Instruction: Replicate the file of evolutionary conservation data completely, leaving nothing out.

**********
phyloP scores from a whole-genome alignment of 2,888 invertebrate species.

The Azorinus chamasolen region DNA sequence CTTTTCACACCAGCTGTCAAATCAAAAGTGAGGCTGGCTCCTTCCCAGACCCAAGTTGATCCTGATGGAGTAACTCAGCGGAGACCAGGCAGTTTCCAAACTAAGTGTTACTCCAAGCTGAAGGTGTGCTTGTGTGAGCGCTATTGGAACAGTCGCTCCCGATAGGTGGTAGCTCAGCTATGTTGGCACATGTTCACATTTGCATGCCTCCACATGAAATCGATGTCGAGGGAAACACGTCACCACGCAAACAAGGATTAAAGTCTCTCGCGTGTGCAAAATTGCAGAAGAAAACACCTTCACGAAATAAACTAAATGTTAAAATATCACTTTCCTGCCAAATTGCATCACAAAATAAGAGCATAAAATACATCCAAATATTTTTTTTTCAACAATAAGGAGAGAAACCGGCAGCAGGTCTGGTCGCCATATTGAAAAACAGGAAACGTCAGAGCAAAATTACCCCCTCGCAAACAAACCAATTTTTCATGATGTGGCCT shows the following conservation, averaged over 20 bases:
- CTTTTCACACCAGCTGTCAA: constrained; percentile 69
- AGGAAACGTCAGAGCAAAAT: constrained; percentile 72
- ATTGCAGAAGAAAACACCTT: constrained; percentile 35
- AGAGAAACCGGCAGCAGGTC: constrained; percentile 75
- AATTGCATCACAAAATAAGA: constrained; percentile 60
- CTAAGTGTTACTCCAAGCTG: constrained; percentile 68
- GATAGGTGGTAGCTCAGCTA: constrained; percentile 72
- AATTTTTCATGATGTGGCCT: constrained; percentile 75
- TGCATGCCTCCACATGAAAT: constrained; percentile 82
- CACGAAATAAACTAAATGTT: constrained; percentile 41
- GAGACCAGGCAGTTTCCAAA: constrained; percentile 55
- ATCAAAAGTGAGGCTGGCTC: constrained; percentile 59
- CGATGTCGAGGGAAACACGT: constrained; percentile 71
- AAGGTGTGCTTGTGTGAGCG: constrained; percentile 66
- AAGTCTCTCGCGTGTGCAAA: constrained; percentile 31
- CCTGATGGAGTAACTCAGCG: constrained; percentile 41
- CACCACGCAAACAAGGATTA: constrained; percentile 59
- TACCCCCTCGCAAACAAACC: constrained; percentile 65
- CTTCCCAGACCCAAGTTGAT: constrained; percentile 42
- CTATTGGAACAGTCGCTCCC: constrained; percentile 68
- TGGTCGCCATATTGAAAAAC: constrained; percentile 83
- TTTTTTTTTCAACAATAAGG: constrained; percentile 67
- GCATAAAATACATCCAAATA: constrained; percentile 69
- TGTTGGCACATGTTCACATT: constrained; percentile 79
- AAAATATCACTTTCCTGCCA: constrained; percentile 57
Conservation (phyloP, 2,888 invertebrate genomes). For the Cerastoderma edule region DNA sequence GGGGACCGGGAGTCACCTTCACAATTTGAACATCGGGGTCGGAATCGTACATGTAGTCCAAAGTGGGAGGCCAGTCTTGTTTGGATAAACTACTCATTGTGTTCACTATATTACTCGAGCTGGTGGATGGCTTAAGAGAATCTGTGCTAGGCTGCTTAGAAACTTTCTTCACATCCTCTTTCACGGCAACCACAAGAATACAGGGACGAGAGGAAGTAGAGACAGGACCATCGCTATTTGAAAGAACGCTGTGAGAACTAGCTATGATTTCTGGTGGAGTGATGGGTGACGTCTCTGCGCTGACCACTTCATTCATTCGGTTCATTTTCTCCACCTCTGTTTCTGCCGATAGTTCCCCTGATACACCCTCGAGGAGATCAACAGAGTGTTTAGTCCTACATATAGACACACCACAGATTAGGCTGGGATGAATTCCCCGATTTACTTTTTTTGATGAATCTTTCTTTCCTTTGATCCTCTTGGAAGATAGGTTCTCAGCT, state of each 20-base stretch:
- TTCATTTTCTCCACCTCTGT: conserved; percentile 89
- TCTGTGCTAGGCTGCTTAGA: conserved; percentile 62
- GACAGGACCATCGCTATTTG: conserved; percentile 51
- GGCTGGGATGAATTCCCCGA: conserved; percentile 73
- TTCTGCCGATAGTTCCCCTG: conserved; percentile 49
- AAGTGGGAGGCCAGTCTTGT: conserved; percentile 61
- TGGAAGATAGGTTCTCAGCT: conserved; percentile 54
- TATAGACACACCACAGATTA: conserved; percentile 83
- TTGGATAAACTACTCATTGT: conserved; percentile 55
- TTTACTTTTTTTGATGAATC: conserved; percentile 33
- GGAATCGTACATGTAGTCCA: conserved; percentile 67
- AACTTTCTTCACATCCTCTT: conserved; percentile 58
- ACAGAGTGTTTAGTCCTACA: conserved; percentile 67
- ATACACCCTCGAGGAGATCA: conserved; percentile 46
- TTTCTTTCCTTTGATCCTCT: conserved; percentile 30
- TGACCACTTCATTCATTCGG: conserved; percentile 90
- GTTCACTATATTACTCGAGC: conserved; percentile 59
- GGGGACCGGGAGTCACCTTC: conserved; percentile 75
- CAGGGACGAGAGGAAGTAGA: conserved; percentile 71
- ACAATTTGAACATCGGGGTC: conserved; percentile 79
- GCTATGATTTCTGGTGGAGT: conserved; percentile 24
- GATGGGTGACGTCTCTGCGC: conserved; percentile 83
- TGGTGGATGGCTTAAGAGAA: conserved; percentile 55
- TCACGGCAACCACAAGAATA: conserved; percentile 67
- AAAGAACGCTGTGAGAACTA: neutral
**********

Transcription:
phyloP scores from a whole-genome alignment of 2,888 invertebrate species.

The Azorinus chamasolen region DNA sequence CTTTTCACACCAGCTGTCAAATCAAAAGTGAGGCTGGCTCCTTCCCAGACCCAAGTTGATCCTGATGGAGTAACTCAGCGGAGACCAGGCAGTTTCCAAACTAAGTGTTACTCCAAGCTGAAGGTGTGCTTGTGTGAGCGCTATTGGAACAGTCGCTCCCGATAGGTGGTAGCTCAGCTATGTTGGCACATGTTCACATTTGCATGCCTCCACATGAAATCGATGTCGAGGGAAACACGTCACCACGCAAACAAGGATTAAAGTCTCTCGCGTGTGCAAAATTGCAGAAGAAAACACCTTCACGAAATAAACTAAATGTTAAAATATCACTTTCCTGCCAAATTGCATCACAAAATAAGAGCATAAAATACATCCAAATATTTTTTTTTCAACAATAAGGAGAGAAACCGGCAGCAGGTCTGGTCGCCATATTGAAAAACAGGAAACGTCAGAGCAAAATTACCCCCTCGCAAACAAACCAATTTTTCATGATGTGGCCT shows the following conservation, averaged over 20 bases:
- CTTTTCACACCAGCTGTCAA: constrained; percentile 69
- AGGAAACGTCAGAGCAAAAT: constrained; percentile 72
- ATTGCAGAAGAAAACACCTT: constrained; percentile 35
- AGAGAAACCGGCAGCAGGTC: constrained; percentile 75
- AATTGCATCACAAAATAAGA: constrained; percentile 60
- CTAAGTGTTACTCCAAGCTG: constrained; percentile 68
- GATAGGTGGTAGCTCAGCTA: constrained; percentile 72
- AATTTTTCATGATGTGGCCT: constrained; percentile 75
- TGCATGCCTCCACATGAAAT: constrained; percentile 82
- CACGAAATAAACTAAATGTT: constrained; percentile 41
- GAGACCAGGCAGTTTCCAAA: constrained; percentile 55
- ATCAAAAGTGAGGCTGGCTC: constrained; percentile 59
- CGATGTCGAGGGAAACACGT: constrained; percentile 71
- AAGGTGTGCTTGTGTGAGCG: constrained; percentile 66
- AAGTCTCTCGCGTGTGCAAA: constrained; percentile 31
- CCTGATGGAGTAACTCAGCG: constrained; percentile 41
- CACCACGCAAACAAGGATTA: constrained; percentile 59
- TACCCCCTCGCAAACAAACC: constrained; percentile 65
- CTTCCCAGACCCAAGTTGAT: constrained; percentile 42
- CTATTGGAACAGTCGCTCCC: constrained; percentile 68
- TGGTCGCCATATTGAAAAAC: constrained; percentile 83
- TTTTTTTTTCAACAATAAGG: constrained; percentile 67
- GCATAAAATACATCCAAATA: constrained; percentile 69
- TGTTGGCACATGTTCACATT: constrained; percentile 79
- AAAATATCACTTTCCTGCCA: constrained; percentile 57
Conservation (phyloP, 2,888 invertebrate genomes). For the Cerastoderma edule region DNA sequence GGGGACCGGGAGTCACCTTCACAATTTGAACATCGGGGTCGGAATCGTACATGTAGTCCAAAGTGGGAGGCCAGTCTTGTTTGGATAAACTACTCATTGTGTTCACTATATTACTCGAGCTGGTGGATGGCTTAAGAGAATCTGTGCTAGGCTGCTTAGAAACTTTCTTCACATCCTCTTTCACGGCAACCACAAGAATACAGGGACGAGAGGAAGTAGAGACAGGACCATCGCTATTTGAAAGAACGCTGTGAGAACTAGCTATGATTTCTGGTGGAGTGATGGGTGACGTCTCTGCGCTGACCACTTCATTCATTCGGTTCATTTTCTCCACCTCTGTTTCTGCCGATAGTTCCCCTGATACACCCTCGAGGAGATCAACAGAGTGTTTAGTCCTACATATAGACACACCACAGATTAGGCTGGGATGAATTCCCCGATTTACTTTTTTTGATGAATCTTTCTTTCCTTTGATCCTCTTGGAAGATAGGTTCTCAGCT, state of each 20-base stretch:
- TTCATTTTCTCCACCTCTGT: conserved; percentile 89
- TCTGTGCTAGGCTGCTTAGA: conserved; percentile 62
- GACAGGACCATCGCTATTTG: conserved; percentile 51
- GGCTGGGATGAATTCCCCGA: conserved; percentile 73
- TTCTGCCGATAGTTCCCCTG: conserved; percentile 49
- AAGTGGGAGGCCAGTCTTGT: conserved; percentile 61
- TGGAAGATAGGTTCTCAGCT: conserved; percentile 54
- TATAGACACACCACAGATTA: conserved; percentile 83
- TTGGATAAACTACTCATTGT: conserved; percentile 55
- TTTACTTTTTTTGATGAATC: conserved; percentile 33
- GGAATCGTACATGTAGTCCA: conserved; percentile 67
- AACTTTCTTCACATCCTCTT: conserved; percentile 58
- ACAGAGTGTTTAGTCCTACA: conserved; percentile 67
- ATACACCCTCGAGGAGATCA: conserved; percentile 46
- TTTCTTTCCTTTGATCCTCT: conserved; percentile 30
- TGACCACTTCATTCATTCGG: conserved; percentile 90
- GTTCACTATATTACTCGAGC: conserved; percentile 59
- GGGGACCGGGAGTCACCTTC: conserved; percentile 75
- CAGGGACGAGAGGAAGTAGA: conserved; percentile 71
- ACAATTTGAACATCGGGGTC: conserved; percentile 79
- GCTATGATTTCTGGTGGAGT: conserved; percentile 24
- GATGGGTGACGTCTCTGCGC: conserved; percentile 83
- TGGTGGATGGCTTAAGAGAA: conserved; percentile 55
- TCACGGCAACCACAAGAATA: conserved; percentile 67
- AAAGAACGCTGTGAGAACTA: neutral